Because state funding is heavily based on enrollment count, the takeover groups faced the danger of far less money to operate the schools than they anticipated. In fact, when the state board at Bennett’s urging funded the takeovers at the same amount as the prior year to start, IPS sued and won.

Robinson said federal school improvement grants were a way to fill the gap, describing the expectation that the takeover schools would continue receiving them as “an enticement from prior administration to get groups to take over these schools.”

But the grants are not guaranteed. A similar dynamic played out last summer, when Tindley said it would invoke the out clause in its contract if the state education department, which was late issuing grant notifications, did not award the school one of them.

After it won the grant, which is administered by the state through a competitive process, Tindley was satisfied.

This year, Tindley’s grant will be less than the $1.3 million it received lass year.

That and other factors mean “the operational overhead outstrips revenue generated by students assigned to the school,” the letter states.

Since then, Robinson said he had discussions with IPS about ways the two groups might work together that he was hopeful would lead to “creative solutions” that might relieve some of the financial pressure on Tindley.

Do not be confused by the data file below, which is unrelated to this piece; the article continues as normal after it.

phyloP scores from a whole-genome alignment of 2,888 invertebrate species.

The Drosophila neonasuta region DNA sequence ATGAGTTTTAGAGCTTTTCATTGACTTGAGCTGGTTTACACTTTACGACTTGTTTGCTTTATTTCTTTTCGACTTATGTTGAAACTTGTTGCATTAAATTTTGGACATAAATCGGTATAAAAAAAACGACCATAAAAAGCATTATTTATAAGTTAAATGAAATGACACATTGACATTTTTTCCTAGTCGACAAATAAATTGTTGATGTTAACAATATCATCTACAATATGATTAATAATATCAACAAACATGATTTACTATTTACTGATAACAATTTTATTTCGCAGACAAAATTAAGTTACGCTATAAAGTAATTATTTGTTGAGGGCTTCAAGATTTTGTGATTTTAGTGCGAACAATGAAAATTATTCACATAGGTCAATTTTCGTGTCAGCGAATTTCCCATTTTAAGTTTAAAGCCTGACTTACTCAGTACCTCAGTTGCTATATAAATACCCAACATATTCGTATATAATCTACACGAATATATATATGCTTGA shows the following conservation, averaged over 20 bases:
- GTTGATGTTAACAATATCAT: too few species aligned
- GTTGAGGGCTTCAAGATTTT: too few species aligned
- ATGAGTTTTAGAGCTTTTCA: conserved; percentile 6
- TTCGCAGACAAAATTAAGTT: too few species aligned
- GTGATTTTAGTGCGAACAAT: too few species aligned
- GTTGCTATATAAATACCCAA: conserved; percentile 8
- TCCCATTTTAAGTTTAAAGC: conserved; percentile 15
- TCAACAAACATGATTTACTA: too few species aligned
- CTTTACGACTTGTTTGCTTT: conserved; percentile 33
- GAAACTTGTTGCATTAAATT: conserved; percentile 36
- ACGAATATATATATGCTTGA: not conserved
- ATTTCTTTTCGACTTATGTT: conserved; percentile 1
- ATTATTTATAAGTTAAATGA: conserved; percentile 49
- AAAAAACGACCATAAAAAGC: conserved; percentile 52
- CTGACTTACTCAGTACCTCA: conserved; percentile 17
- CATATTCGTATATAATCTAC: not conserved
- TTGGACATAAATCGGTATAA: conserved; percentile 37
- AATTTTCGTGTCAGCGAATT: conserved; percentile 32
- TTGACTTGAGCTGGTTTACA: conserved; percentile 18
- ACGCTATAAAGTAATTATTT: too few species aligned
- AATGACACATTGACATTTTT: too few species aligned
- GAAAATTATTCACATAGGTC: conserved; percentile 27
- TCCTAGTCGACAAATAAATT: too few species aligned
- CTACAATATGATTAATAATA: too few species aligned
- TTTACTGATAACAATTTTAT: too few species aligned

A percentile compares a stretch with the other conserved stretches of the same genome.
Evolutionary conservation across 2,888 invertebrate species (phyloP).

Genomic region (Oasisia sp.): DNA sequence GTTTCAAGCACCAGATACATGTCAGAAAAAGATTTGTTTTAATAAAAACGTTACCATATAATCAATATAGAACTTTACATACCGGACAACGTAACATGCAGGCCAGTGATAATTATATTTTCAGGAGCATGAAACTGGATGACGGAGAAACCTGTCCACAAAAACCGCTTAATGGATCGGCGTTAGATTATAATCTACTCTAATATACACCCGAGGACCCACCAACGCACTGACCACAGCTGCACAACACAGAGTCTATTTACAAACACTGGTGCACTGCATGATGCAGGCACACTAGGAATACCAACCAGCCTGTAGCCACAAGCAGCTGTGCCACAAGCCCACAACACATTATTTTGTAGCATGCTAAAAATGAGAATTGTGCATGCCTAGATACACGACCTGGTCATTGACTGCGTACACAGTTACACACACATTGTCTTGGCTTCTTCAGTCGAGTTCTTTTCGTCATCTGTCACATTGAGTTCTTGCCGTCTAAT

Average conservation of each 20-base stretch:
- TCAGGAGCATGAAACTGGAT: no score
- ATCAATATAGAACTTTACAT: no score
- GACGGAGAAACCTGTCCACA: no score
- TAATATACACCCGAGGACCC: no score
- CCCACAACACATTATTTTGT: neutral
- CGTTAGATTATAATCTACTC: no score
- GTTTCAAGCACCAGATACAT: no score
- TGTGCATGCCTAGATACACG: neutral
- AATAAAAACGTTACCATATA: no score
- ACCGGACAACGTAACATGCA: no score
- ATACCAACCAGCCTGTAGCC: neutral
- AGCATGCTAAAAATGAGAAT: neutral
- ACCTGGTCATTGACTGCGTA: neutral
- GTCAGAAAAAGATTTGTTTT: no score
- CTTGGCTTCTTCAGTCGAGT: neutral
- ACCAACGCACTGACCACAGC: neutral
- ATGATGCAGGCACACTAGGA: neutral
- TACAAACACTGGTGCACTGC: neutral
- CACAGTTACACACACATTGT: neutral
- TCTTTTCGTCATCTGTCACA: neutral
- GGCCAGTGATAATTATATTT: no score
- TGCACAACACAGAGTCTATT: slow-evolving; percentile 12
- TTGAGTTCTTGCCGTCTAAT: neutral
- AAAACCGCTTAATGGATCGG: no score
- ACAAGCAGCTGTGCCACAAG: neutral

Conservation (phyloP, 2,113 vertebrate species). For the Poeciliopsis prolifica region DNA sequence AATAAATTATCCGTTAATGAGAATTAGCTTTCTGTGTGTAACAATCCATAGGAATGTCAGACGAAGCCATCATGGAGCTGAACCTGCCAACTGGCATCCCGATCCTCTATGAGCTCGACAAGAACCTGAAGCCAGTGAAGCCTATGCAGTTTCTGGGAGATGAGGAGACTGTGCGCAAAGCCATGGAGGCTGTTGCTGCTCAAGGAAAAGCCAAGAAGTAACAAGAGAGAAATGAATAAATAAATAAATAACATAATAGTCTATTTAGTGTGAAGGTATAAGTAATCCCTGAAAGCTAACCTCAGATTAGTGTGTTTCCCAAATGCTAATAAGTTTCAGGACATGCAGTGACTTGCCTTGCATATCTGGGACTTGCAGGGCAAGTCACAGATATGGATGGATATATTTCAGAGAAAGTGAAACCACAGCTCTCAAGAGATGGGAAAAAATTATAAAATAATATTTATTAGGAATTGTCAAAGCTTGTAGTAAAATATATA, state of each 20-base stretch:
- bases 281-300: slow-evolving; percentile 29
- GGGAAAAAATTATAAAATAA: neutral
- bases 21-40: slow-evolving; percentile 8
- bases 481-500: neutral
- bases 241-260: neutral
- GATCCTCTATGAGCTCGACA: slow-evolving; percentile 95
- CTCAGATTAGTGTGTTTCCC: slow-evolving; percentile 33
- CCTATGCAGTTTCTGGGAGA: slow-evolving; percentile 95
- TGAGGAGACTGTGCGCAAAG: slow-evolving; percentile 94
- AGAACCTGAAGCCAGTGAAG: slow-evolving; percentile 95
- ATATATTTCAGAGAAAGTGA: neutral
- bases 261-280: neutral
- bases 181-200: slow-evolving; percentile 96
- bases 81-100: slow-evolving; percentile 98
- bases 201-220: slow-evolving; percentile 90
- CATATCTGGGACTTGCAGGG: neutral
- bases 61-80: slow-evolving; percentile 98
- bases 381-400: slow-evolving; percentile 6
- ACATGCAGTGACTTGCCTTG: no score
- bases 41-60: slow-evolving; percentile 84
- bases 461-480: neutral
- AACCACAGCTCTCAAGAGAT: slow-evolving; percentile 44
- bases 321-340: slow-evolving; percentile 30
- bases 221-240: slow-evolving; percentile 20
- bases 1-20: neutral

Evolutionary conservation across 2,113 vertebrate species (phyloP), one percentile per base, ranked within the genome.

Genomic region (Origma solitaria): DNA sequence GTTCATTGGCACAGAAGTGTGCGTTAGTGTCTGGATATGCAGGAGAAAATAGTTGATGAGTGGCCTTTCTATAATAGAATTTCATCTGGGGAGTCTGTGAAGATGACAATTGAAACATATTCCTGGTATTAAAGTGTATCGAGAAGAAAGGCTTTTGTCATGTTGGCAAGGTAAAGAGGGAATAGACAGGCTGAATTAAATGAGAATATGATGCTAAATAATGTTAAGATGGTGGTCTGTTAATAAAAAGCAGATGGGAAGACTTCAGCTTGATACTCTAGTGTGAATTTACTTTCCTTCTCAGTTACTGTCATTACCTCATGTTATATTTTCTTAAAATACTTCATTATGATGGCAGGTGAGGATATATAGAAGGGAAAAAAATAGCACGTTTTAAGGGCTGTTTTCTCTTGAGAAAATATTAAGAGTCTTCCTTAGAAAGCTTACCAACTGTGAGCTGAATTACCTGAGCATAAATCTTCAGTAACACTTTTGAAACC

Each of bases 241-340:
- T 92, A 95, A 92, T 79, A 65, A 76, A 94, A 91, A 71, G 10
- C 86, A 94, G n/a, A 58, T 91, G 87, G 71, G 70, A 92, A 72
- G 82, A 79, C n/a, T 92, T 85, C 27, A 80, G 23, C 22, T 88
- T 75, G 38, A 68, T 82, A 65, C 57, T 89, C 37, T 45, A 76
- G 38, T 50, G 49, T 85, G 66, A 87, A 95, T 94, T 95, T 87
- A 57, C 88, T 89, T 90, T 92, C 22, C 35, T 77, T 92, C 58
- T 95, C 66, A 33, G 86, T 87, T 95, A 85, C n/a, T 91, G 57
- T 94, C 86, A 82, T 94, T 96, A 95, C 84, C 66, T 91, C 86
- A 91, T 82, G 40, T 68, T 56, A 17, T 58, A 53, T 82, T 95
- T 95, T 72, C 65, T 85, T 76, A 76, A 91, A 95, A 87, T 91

Even so, Robinson was counting on relief in the form of extra money from the state in response to his letter. But board members said the only way to give Arlington more was to take money from other schools that would receive the grants. The state board doesn’t have the leeway to assign other funds to the school.

When the board voted down Tindley’s request, Robinson shifted tone immediately, saying instead he wanted transition the school back to IPS for the 2015-16 school year.

Board member Sarah O’Brien cautioned that she wasn’t sure returning the school to IPS was the best option, or that a decision to move in that direction should be made hastily. Other options for a school in state takeover that the board could choose include merging it with a higher scoring school, closing it or turning it into a charter school.

She and others also noted that IPS officials were not present and Tindley had no formal agreement with the district.

“My hesitation is we are being asked to vote for a partnership that may or may not exist,” she said.

The task force is charged with figuring that out.

The operator of three other former IPS schools in state takeover — Donnan middle school and Howe and Manual high schools — said there is no danger it would walk away from the schools.